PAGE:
Italy’s culinary capital, the oldest university in the world, and Commie agitprop: Bologna
The home of the oldest university in the world is also touted as the culinary capital of a country universally renowned for its food. Throw in centuries of left-wing agitation, and you’ve got Bologna, Italy.
A beautiful town with an expansive medieval cityscape, nicknamed “La Rossa” as much for its political leanings as for its terra cotta bricks and roof tiles, Bologna was Amanda and my next stop on our Grand Tour of Italy.
We spent a couple days here, and it was so refreshingly un-touristy that I want to cover it briefly in this blog. My first impression of Bologna, apart from a train station that is somehow more confusing than any other city we visited, was that it is perfectly designed for pedestrians. Porticoes line nearly 25 miles of streets in the historic center. With tens of thousands of students arriving in the Middle Ages, the walled city couldn’t expand to accommodate them, so property owners started to build directly above the pavement. Not only does this provide a pedestrian-centered experience, but it also shelters people from the elements.
Amanda and I stopped in Bologna basically because we are huge nerds: The political history and the oldest university drew us here, but I would recommend staying for the food.
We consistently ate well for a consistently reasonable price in Bologna (roughly €10 per dinner). Bologna is the birthplace of the eponymous bolognese (meat) sauce and is also known for tagliatelle, tortellini, gelato, and many other dishes. I won’t linger on this too long because I tend to get annoyed with endless Instagram scrolls of food pictures, but I want to mention one aspect of our dinners.
Amanda and I ate mostly at trattorias, basically mid-range Italian restaurants. Apparently, Italians are really into making reservations over the phone. We would usually show up, without reservations, at around 7 or 7:30 p.m., only to be told that, despite the nearly empty restaurant, they were “full” for the night. We quickly figured out that this meant they were booked starting at Italian dinner time — around 9 p.m. Usually, they would happily let us eat without reservations, as long as we were out by a quarter to 9 or so. Finish dinner in an hour and a half? No problem for Americans (even Amanda).
I’m not sure what I expected, but the oldest university in the world, founded in 1088, was grimy. Nearly all of the buildings surrounding the campus were covered in graffiti. Notably absent was that mainstay of American graffiti — penises — instead, it was overwhelmingly political, decrying recent austerity measures or supporting this or that politician.
This is an urban campus, with streets and cars criss-crossing through the campus, and I felt like it lacked a central focal point. We visited the university gardens and wandered through the narrow streets and sidewalks.
Bologna has long held a reputation as a hotspot of liberal, left-wing, anarchist, and especially communist agitation. Throwing 80,000 students into the mix probably doesn’t moderate this tendency. From World War II onward, with only one exception in 1999, the city has been governed by center-left coalitions and has engaged in experiments like free public transportation.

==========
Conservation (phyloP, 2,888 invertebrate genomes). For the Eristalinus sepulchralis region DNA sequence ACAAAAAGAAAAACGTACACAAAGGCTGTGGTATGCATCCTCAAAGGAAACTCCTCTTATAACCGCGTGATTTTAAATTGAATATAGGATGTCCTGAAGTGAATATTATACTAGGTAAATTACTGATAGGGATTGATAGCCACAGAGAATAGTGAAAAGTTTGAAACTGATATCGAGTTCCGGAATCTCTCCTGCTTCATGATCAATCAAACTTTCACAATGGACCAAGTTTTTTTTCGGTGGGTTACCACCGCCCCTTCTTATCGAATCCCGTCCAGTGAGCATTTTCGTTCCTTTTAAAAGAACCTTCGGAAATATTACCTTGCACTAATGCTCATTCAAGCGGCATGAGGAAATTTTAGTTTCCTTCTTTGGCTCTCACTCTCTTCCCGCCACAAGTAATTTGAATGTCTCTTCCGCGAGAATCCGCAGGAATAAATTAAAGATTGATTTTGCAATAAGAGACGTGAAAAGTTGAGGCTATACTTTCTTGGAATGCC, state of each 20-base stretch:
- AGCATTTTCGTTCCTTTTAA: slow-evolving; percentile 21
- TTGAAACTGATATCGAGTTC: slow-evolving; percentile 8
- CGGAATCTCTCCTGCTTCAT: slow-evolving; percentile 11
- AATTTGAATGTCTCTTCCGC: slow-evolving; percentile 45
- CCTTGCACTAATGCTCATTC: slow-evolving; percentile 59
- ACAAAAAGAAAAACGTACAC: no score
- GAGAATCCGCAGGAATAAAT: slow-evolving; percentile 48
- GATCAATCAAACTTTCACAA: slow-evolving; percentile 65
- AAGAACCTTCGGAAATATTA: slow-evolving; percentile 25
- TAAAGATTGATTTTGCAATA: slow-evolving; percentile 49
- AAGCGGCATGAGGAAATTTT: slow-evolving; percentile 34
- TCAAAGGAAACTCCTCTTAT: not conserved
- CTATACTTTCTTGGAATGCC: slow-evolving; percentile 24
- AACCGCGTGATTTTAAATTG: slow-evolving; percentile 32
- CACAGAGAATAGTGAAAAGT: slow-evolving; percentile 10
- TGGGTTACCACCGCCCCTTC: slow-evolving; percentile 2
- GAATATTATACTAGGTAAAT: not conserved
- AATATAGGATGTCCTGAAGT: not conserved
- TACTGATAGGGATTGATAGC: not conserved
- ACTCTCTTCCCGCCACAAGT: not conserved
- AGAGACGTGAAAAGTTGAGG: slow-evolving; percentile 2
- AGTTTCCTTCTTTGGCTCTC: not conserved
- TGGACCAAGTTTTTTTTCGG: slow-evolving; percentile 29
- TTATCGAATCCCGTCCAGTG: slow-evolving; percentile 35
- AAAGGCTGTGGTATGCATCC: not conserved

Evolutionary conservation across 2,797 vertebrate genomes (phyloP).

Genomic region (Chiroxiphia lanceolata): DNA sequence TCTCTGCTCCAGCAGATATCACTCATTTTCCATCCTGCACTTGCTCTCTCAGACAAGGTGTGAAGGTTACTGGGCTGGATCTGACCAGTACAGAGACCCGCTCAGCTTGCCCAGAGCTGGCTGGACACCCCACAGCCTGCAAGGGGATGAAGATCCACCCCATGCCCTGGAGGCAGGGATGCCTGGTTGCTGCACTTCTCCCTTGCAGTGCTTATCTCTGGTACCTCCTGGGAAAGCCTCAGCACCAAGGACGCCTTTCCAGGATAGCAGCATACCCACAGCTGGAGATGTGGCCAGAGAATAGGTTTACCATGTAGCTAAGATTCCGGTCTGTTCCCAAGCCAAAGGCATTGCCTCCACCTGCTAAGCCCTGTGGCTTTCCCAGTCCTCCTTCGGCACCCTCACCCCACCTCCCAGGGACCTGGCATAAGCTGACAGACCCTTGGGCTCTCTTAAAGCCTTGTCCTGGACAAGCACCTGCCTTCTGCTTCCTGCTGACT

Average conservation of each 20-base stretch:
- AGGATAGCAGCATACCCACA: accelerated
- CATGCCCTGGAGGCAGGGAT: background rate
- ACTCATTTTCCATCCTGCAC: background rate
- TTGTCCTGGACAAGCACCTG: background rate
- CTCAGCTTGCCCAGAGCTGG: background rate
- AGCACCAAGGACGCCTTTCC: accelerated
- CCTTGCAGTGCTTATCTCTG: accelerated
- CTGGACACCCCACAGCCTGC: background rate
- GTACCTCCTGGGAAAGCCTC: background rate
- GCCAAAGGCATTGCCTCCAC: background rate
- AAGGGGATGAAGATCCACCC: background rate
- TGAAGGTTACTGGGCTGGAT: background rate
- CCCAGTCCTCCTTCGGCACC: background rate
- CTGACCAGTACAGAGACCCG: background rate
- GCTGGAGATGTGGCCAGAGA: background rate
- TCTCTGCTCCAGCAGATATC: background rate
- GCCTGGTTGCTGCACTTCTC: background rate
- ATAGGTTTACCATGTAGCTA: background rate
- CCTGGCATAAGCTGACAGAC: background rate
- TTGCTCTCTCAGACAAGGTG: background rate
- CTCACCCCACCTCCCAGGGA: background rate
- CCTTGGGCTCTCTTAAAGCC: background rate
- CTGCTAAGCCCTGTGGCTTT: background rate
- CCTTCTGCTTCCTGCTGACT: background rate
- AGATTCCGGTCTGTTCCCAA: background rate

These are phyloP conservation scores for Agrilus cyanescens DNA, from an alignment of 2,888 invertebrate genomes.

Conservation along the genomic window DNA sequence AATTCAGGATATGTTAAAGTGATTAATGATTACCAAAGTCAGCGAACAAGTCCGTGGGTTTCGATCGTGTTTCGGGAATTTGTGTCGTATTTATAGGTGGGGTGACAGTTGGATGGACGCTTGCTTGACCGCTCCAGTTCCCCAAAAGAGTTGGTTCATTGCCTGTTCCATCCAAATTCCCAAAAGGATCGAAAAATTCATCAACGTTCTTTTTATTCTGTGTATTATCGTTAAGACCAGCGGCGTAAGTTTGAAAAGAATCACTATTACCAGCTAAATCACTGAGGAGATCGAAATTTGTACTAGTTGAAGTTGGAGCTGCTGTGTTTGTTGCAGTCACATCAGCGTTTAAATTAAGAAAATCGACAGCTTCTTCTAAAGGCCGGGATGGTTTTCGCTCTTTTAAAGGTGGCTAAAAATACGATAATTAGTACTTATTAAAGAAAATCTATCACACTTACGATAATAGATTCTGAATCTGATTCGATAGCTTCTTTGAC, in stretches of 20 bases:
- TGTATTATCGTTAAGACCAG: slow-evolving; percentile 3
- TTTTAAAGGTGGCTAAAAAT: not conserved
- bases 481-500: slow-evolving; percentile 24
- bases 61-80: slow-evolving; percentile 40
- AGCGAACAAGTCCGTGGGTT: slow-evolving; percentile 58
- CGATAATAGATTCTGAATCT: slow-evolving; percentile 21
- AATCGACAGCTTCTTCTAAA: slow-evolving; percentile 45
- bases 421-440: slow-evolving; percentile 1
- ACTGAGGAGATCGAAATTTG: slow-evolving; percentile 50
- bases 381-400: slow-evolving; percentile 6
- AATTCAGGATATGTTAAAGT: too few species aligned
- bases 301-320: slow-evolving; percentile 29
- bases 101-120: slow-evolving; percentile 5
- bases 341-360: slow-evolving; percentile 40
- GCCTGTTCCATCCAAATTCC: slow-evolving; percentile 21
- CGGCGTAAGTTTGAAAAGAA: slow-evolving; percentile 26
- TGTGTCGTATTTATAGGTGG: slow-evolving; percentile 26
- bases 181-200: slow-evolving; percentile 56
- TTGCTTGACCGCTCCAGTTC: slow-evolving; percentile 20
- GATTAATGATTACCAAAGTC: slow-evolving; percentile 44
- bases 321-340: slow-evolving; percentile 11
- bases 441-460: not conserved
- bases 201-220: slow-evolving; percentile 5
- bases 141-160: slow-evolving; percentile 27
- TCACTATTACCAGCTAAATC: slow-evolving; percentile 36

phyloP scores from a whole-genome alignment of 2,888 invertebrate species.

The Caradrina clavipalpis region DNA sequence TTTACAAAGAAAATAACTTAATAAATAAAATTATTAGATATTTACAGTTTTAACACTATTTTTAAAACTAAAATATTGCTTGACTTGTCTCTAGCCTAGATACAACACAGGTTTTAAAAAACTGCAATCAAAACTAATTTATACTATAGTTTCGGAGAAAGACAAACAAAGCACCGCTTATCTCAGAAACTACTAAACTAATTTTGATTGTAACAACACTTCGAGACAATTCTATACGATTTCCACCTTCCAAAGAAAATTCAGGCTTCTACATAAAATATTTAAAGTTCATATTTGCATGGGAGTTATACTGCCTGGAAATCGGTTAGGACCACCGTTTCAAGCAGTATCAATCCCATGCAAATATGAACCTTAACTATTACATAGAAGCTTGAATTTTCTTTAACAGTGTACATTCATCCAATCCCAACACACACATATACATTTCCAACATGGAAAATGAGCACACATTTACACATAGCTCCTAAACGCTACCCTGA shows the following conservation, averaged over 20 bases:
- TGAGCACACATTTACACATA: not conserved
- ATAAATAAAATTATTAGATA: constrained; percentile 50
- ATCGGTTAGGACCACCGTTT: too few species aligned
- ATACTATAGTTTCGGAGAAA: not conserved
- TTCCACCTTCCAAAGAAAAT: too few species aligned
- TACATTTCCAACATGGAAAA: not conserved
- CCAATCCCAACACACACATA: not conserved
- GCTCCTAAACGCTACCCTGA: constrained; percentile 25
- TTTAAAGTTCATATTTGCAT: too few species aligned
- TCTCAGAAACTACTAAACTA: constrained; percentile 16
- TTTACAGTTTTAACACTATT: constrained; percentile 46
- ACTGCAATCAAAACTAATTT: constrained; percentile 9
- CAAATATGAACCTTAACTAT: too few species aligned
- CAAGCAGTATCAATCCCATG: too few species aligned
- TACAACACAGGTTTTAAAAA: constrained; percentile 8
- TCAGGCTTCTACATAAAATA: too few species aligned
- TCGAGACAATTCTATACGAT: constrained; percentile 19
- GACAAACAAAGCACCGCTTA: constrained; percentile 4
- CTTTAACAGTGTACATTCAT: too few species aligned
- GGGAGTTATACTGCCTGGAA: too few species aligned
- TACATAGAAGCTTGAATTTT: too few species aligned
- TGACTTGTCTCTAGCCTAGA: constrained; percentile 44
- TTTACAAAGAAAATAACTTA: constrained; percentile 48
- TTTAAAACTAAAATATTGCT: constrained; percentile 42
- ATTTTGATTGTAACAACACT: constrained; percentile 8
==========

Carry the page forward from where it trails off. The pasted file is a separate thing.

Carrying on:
You can feel a youthful energy throbbing throughout the city, whether it was spontaneous demonstrations we encountered, random propaganda being handed out on street corners, political graffiti scrawled across the university buildings, or just the hum of 80,000 students.
The Two Towers
No, Bologna wasn’t involved in the war for Middle Earth — the actual history of these towers is far more interesting. Some historians believe the medieval city may have held a mind-boggling 180 towers within its walls.
Possibly these towers were used by rich citizens for offensive or defensive purposes during the Investiture Controversy, the “most significant conflict between Church and state in medieval Europe,” which originated between Pope Gregory VII and Holy Roman Emperor Henry IV. Essentially, successive Popes challenged the authority of monarchs to make church appointments, such as bishops, and this led to consequences like nearly 50 years of civil war in Germany.
Most of the city’s towers were either demolished or collapsed in the succeeding centuries, but somewhere around 20 still stand. Even though she felt a little under the weather our first morning, Amanda agreed to climb one with me. These two towers were the inspiration for the architect who designed the World Trade Center in New York City.
Construction started around 1109, and both towers lean a bit today. We climbed the higher of the two (and the only one that is open to the public): Asellini Tower. The Asellini Tower is 319 feet tall, but with much wider steps than some of the towers I’ve climbed in Oxford (I’m looking at you, Magdalen).
Bologna may lack some of the big-ticket sights that many people associate with Italy, but it’s a worthwhile stop in its own right. With a beautiful red skyline, fantastic food, and an intoxicating history, it would be a must-see attraction in nearly any other country. I found Bologna similar to Florence, but with none of the touristy downsides — it seems eminently livable.
Brent, as usual, this is a vey interesting article. Great job. If I needed a writer I would hire you. GP
That is hilarious to me that the culinary capital of Italy is named Bologna! Because is the USA bologna is not a culinary treat unless it is a fried bologna sandwich ha ha! Great article and pictures thanks for sharing with us.